LEADERS Women Leaders
Jane Possell, CNA

Jane Possell

Innovation at the Core

Editors’ Note

Prior to joining CNA in 2019, Jane Possell served in a number of senior positions at Liberty Mutual Insurance. Earlier in her career, she spent more than 20 years at Accenture where she ultimately served as a Managing Director. Possell earned a bachelor’s degree with dual majors in finance and communications from the University of Wisconsin-Whitewater.

Company Brief

CNA (cna.com) provides a broad range of standard and specialized property and casualty insurance products and services for businesses and professionals in the U.S., Canada and Europe, backed by more than 120 years of experience.

What excited you about the opportunity to join CNA and made you feel it was the right fit?

At the time, CNA had a relatively new CEO who was making some very interesting cultural changes both inside the company and to the way CNA interacted in the market. I was not actively looking for a new opportunity, but when I spoke with the senior leaders at CNA, I was attracted to the talent and leadership at the company and felt that there was a great opportunity to join an organization that was focused on future-forward as well as addressing the challenges and opportunities in the industry.

What was your priority as you assumed the CIO role?

Technology is a people business, and my focus was initially to meet and get to know the team. When I arrived, I spent the first few months getting to know the organization and meeting with the people, asking basic questions about how it was going and what they needed. This was so valuable to understand what type of culture we wanted to create and how we defined our shared values. All companies talk about shared values, but it was important for CNA to really live these values. As an example, we created a monthly award that highlights an employee who is living the values, which is very effective in getting our people engaged in the culture we want to build together.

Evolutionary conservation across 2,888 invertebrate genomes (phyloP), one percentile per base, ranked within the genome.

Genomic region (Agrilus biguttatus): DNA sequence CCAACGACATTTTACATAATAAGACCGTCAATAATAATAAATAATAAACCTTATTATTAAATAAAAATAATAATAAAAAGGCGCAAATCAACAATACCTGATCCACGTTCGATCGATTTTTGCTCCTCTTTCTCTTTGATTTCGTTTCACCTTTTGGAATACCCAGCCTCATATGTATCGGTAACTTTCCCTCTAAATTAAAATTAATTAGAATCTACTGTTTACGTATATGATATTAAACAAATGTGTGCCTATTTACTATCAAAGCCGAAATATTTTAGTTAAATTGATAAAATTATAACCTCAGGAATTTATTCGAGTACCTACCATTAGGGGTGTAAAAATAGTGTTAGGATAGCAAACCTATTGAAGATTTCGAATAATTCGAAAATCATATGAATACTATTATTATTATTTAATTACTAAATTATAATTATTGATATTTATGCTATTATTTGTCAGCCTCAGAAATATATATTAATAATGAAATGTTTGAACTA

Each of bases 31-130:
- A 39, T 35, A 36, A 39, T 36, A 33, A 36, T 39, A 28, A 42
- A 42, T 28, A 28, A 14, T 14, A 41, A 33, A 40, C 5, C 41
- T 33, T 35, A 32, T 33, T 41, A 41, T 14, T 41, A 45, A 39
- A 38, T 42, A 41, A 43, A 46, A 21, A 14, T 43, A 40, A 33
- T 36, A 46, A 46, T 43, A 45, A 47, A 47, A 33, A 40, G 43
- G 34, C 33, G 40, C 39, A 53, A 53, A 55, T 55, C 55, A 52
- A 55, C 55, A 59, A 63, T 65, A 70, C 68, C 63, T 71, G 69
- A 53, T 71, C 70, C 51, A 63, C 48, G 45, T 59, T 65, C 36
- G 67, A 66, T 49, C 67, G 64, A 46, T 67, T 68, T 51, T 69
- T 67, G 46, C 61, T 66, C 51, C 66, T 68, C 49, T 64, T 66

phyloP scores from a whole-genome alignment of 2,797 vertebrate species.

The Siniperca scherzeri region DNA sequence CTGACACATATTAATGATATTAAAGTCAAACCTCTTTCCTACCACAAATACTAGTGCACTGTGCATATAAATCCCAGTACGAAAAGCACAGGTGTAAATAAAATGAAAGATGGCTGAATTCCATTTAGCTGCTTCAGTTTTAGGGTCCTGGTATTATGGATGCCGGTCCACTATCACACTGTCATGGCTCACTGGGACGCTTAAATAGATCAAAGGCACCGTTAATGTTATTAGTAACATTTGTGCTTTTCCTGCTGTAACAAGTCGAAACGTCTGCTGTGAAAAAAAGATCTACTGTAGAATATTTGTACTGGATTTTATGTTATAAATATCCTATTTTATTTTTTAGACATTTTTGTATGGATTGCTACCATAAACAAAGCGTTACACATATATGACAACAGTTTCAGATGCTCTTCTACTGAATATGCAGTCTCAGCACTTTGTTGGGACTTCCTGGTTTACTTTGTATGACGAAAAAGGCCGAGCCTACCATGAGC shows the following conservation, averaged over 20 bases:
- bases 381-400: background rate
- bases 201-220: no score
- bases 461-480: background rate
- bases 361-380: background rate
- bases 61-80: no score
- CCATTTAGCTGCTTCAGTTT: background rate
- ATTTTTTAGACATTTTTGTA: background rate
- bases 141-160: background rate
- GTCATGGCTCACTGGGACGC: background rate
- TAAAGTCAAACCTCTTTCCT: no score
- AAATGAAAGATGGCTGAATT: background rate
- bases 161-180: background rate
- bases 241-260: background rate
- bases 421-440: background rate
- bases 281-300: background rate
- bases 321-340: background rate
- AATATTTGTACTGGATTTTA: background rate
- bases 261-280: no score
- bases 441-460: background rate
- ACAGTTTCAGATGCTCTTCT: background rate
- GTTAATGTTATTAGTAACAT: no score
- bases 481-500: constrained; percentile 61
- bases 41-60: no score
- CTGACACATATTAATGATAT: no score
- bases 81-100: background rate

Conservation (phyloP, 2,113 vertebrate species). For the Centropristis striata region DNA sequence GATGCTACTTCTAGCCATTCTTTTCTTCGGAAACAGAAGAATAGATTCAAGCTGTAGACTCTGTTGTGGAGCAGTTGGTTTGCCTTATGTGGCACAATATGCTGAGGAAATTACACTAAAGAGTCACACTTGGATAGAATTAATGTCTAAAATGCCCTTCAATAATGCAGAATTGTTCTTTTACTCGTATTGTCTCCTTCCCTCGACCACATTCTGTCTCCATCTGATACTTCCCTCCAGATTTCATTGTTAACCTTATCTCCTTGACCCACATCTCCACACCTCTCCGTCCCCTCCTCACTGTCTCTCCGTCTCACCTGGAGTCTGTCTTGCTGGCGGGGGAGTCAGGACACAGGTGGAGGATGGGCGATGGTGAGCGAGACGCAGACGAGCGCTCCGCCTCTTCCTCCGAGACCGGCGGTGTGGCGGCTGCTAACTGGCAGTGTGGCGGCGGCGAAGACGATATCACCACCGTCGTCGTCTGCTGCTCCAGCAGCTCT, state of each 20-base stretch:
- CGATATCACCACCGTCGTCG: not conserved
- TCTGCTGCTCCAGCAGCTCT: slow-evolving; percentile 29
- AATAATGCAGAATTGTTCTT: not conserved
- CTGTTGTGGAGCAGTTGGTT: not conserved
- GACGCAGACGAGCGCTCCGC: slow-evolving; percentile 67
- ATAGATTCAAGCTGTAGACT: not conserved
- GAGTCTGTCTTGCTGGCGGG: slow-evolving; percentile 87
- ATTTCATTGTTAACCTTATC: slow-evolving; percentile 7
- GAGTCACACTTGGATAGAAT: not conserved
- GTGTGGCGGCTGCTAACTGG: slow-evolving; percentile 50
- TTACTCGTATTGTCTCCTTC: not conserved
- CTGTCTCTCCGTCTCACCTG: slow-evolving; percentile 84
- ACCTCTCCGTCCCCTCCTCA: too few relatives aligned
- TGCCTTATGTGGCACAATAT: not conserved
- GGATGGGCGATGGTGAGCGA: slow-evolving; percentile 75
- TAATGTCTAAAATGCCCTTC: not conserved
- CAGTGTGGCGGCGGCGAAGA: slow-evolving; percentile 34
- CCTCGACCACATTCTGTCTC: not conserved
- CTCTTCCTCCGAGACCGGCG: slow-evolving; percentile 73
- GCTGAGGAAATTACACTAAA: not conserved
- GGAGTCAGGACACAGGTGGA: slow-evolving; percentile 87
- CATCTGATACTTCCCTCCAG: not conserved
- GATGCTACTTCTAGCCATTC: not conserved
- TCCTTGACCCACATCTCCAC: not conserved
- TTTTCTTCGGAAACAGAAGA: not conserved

My experience with culture journeys is that while it is important to talk about and communicate it, you need to live it and create trust in order to build true and lasting engagement. This is a journey that CNA has been on for a few years, and it is wonderful to see the way the organization has responded.

Will you elaborate on your view that technology is a people business?

You cannot separate technology from where a business is headed and while words like automation create a concern that it is going to displace people, the reality is that no matter what you are building, technology is enabling – whether that is enabling people to perform higher level tasks or enabling simple processes so someone is able to do more. Technology is not intended to replace people. We see it as augmenting what people are able to do and allowing them to focus on what they do best.

How critical is innovation to CNA’s business?

Innovation is critical to every business. At CNA, we have a strong belief that innovation at the edge, such as in a lab or off to the side, is not effective. We believe in innovation at the core, which is about empowering people and teams to try new things while they develop solutions to a business or technology problem. This starts with the culture and response that a leader takes to new ideas.